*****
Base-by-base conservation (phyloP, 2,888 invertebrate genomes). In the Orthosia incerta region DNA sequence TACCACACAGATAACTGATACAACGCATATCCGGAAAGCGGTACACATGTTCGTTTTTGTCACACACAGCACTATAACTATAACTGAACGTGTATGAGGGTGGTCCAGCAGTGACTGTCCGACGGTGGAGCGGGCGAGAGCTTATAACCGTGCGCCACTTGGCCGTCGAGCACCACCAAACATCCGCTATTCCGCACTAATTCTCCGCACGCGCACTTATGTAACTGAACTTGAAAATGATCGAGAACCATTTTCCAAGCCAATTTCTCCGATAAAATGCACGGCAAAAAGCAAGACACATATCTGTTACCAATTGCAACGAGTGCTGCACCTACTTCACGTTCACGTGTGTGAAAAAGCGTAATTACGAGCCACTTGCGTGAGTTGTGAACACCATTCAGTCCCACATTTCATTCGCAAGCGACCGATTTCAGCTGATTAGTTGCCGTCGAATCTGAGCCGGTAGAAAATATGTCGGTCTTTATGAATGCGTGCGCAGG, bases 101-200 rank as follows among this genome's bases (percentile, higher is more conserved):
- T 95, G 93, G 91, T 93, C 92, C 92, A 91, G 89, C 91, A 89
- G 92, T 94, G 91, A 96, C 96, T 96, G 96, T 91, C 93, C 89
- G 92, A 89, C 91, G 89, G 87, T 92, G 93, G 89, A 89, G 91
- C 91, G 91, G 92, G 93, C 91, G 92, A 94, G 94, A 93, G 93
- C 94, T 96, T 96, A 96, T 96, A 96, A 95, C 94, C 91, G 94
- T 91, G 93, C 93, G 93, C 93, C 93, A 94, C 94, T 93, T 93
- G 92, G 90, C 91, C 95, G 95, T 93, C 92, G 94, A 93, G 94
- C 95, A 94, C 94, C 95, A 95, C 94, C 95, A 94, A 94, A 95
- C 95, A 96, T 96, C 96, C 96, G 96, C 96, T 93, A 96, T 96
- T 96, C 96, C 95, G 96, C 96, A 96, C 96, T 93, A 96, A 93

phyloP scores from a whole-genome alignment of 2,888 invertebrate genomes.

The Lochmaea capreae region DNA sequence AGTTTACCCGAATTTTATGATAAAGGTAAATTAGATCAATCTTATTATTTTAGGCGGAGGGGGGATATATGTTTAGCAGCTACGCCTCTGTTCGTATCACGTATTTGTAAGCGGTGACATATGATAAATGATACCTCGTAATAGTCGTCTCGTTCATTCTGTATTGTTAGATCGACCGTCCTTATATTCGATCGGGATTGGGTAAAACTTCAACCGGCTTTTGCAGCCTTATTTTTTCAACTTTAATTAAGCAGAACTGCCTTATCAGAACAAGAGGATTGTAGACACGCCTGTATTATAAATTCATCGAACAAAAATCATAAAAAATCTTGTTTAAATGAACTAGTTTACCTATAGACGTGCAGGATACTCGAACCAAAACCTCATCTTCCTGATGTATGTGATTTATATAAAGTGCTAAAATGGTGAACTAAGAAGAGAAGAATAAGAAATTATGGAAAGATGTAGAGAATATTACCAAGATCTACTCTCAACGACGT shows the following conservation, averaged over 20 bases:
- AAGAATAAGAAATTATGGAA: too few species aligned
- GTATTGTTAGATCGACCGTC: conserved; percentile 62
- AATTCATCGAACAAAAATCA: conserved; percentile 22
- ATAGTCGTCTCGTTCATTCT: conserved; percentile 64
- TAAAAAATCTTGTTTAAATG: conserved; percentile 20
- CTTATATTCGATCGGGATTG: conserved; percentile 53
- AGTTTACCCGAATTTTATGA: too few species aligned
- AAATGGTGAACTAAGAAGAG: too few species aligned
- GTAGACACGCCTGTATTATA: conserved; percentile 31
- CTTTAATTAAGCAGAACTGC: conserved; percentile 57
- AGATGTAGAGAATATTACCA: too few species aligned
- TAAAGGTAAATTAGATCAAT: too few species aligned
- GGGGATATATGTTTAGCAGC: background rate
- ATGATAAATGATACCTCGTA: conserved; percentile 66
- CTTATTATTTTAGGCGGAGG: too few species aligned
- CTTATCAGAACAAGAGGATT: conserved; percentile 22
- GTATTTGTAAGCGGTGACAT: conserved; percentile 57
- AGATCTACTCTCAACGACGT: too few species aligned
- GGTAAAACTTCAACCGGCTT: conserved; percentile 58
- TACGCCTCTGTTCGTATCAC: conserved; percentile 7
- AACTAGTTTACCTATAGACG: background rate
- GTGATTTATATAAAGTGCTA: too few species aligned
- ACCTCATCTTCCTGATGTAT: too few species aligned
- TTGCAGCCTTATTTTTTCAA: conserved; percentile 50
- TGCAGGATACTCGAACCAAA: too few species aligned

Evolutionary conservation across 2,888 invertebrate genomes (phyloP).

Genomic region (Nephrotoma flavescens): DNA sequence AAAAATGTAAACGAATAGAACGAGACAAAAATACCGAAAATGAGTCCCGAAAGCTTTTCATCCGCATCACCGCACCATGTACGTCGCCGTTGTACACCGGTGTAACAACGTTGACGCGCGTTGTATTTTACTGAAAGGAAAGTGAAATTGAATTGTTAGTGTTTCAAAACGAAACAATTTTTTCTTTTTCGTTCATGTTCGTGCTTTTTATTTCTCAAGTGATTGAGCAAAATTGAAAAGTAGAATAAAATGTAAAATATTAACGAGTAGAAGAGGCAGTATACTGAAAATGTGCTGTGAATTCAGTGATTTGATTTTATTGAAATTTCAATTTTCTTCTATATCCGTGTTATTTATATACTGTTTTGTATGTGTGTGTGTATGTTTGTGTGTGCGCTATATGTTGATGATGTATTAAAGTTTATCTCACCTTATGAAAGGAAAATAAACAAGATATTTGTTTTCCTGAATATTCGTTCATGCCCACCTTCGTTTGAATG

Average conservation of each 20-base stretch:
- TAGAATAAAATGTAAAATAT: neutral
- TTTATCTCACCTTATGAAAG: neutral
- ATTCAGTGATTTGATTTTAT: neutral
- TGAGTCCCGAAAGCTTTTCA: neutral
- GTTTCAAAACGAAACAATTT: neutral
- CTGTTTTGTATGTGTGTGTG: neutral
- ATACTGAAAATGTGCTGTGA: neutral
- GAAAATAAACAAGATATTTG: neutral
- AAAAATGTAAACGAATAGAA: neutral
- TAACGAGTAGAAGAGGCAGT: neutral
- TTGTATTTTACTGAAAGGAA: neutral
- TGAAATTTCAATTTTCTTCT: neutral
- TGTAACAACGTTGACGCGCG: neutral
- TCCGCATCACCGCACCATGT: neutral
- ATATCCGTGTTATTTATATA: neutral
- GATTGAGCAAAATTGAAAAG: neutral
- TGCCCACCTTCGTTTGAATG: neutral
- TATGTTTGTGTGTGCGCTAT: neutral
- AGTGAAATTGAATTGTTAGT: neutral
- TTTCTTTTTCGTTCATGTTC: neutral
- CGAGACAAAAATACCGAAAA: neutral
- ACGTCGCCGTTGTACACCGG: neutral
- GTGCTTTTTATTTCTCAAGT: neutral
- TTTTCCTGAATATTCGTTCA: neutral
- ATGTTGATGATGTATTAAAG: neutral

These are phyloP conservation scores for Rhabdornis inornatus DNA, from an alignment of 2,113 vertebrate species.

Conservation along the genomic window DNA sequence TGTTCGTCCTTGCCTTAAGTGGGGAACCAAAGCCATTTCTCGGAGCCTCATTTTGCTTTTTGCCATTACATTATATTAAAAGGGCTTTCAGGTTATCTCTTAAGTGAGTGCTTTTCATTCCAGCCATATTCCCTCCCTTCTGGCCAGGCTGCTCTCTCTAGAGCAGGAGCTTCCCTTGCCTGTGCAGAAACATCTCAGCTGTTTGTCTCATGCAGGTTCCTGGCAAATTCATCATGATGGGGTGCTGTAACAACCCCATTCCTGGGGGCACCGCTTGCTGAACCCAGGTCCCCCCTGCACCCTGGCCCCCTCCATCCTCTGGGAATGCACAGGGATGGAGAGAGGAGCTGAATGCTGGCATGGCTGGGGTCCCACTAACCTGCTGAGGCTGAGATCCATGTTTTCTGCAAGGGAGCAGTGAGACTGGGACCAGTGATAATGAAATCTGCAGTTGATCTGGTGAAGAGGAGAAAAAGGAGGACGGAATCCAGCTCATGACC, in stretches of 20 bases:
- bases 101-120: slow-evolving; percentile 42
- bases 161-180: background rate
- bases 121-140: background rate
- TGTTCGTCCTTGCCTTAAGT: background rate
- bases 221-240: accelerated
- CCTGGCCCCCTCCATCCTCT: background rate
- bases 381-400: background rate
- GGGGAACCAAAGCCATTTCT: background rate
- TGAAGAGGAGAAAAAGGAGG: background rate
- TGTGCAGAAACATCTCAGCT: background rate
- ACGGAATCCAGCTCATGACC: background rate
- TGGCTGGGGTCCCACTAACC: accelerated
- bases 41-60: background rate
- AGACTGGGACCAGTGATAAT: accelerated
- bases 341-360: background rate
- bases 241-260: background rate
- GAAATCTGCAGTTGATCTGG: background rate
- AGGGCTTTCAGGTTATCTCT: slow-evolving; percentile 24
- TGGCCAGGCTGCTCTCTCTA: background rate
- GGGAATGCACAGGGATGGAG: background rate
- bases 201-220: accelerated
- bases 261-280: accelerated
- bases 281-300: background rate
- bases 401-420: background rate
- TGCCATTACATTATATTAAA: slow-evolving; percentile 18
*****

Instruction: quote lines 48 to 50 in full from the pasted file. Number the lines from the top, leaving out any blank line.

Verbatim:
- ATACTGAAAATGTGCTGTGA: neutral
- GAAAATAAACAAGATATTTG: neutral
- AAAAATGTAAACGAATAGAA: neutral